FTC Warns Of Vishing Increase Following Equifax Breach
Posted on October 2, 2017 by Admin
The Federal Trade Commission (FTC) is sending out warnings to consumers about an uptick in vishing following the recent data breach of one of the three major credit bureaus, Equifax. Vishing is a form of phishing, where the scammers place a phone call to a potential victim requesting sensitive or personal data. The warning emphasizes that any calls from anyone claiming to be from Equifax are fraudulent.
The agency also is providing additional tips to help consumers after the breach that allowed cybercriminals to access names, address, social security numbers, birth dates, and some credit card numbers of about 44% of the U.S. consumer population.
- Don’t trust the caller ID that appears on the phone display. Scammers can easily spoof, or imitate actual numbers on those displays to make you think it’s from a legitimate caller.
- Hang up on robocalls without pressing numbers or saying anything. Don’t worry. A robot won’t be offended.
- Consider freezing your credit. This is reasonable if you don’t need to provide access to your reports to anyone. However, it doesn’t prevent you from temporarily unfreezing when you do apply for credit or fill out an application for housing, for example.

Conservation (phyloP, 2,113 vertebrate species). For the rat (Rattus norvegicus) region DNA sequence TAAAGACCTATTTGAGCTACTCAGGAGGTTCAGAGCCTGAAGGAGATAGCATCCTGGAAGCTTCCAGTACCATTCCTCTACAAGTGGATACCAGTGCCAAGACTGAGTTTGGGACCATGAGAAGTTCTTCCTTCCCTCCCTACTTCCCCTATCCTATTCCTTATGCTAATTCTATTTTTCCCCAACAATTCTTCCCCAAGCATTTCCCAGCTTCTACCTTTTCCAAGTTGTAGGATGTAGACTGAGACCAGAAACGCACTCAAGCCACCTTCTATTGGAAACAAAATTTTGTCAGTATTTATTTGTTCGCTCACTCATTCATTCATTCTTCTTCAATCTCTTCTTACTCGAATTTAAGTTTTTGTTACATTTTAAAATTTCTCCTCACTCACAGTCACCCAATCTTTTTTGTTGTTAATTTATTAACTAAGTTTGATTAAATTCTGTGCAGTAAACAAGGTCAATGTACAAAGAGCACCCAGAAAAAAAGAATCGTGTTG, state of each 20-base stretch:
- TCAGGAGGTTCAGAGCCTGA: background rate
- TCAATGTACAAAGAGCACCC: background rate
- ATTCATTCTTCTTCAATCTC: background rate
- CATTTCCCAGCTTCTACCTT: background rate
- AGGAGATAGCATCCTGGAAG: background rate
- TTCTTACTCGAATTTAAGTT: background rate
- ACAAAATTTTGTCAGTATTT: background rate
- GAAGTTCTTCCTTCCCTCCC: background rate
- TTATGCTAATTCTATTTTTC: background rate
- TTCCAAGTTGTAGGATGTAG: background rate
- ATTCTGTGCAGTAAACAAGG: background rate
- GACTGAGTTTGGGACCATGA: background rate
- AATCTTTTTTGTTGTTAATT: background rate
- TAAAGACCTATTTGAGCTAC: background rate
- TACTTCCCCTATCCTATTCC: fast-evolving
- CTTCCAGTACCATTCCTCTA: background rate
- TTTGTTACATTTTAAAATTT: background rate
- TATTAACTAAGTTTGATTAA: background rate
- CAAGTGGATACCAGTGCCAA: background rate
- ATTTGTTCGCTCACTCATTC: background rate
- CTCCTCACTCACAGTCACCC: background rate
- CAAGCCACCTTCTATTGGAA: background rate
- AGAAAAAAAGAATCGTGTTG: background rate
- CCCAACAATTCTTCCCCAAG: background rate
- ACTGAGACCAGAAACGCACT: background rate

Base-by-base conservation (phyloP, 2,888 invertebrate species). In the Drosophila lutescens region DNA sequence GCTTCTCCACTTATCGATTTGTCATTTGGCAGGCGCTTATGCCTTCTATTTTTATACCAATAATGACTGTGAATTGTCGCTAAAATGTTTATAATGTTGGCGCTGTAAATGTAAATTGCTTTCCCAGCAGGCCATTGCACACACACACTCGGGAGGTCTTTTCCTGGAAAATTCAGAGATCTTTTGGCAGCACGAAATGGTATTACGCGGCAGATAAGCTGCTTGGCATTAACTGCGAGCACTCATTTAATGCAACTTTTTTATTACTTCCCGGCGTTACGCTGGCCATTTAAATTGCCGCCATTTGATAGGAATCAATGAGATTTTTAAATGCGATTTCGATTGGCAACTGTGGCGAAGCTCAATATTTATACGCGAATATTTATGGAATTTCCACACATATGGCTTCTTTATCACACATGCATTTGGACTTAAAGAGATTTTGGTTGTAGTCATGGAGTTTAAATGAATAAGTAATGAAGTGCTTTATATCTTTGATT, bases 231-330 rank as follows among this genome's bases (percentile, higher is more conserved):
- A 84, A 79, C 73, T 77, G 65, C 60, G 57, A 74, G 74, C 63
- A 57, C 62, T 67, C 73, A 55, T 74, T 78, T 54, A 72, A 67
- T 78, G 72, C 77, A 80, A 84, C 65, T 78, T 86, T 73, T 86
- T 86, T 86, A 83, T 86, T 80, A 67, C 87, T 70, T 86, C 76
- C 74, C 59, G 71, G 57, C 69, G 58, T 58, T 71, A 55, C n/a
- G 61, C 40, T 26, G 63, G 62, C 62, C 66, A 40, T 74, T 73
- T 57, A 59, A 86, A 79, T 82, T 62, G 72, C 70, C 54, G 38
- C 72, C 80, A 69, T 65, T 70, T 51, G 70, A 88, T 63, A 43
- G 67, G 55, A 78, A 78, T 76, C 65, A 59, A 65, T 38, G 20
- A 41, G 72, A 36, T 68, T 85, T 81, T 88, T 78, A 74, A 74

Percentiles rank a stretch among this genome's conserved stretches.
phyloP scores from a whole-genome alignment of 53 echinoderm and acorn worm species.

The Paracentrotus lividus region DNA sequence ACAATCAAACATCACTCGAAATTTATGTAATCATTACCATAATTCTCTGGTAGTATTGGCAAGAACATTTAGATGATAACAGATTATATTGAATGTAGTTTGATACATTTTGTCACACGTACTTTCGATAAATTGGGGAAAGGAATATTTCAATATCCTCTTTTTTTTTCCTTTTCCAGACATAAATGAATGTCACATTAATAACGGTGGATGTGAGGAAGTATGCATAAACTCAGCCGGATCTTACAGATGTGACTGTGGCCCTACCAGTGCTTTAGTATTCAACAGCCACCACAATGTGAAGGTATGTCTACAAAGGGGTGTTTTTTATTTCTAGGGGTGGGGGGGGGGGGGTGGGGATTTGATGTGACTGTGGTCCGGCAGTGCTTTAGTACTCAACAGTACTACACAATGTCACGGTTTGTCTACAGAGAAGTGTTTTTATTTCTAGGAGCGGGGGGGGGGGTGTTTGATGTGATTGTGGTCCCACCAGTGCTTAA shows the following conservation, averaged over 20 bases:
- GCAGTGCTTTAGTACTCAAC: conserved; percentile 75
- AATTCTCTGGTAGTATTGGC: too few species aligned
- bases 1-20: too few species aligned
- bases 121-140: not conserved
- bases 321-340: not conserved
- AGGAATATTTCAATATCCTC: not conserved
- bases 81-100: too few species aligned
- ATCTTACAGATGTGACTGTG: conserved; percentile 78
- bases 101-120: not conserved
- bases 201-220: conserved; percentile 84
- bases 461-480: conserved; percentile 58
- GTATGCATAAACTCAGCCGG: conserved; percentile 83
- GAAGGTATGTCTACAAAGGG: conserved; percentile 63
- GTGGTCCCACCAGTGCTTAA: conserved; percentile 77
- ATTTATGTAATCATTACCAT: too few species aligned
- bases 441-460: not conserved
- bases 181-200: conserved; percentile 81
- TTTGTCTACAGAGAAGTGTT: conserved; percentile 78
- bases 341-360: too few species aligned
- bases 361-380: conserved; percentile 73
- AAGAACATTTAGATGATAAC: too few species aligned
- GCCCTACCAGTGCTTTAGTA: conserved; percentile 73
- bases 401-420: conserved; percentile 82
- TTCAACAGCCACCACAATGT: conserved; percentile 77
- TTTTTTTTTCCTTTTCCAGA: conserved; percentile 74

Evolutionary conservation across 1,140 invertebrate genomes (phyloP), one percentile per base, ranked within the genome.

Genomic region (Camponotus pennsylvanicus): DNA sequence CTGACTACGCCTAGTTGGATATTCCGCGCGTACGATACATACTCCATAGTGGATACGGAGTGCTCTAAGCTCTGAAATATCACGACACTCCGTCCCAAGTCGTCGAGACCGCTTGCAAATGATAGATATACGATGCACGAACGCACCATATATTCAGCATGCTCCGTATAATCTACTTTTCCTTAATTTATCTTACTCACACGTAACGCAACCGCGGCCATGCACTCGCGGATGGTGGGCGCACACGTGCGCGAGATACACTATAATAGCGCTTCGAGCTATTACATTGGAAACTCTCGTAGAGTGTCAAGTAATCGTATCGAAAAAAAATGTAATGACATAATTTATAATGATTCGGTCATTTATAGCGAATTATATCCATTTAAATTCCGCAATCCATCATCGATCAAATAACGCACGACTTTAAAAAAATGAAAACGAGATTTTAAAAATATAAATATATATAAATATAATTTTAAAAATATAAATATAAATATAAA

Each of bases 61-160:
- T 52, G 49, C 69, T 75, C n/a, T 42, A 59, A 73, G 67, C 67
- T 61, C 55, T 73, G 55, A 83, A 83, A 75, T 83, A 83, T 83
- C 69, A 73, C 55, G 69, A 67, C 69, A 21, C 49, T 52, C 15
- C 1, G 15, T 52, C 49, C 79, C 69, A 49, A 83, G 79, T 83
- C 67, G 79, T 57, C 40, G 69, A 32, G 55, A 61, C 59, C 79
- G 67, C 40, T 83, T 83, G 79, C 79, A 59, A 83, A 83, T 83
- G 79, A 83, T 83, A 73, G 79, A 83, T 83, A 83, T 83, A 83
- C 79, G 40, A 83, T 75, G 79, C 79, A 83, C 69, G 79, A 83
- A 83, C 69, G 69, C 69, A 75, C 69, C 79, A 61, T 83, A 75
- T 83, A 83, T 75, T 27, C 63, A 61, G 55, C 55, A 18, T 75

- Monitor all payment card charges. Since credit reports include card numbers for your accounts, it’s possible these thieves have them all. So, check statements regularly and report anything that looks unfamiliar to the card issuer immediately.
- Check your credit reports on a regular basis. You can get them at the annualcreditreport.com website at no charge. Get one every four months to stay on top of them.
- File your income taxes early. The earlier you can do this, the less likely someone can do it first and get your tax return. So far, the IRS does not have any sort of protection mechanism in place for this. It’s up to you to take the first steps.
Remember that the more information criminals have about you, the easier it is to not only trick you via the telephone and steal from you, but they can also craft very realistic phishing email messages and texts too. So be on the lookout for those as well. It’s up to each one of us to be proactive about protecting our finances and our identities.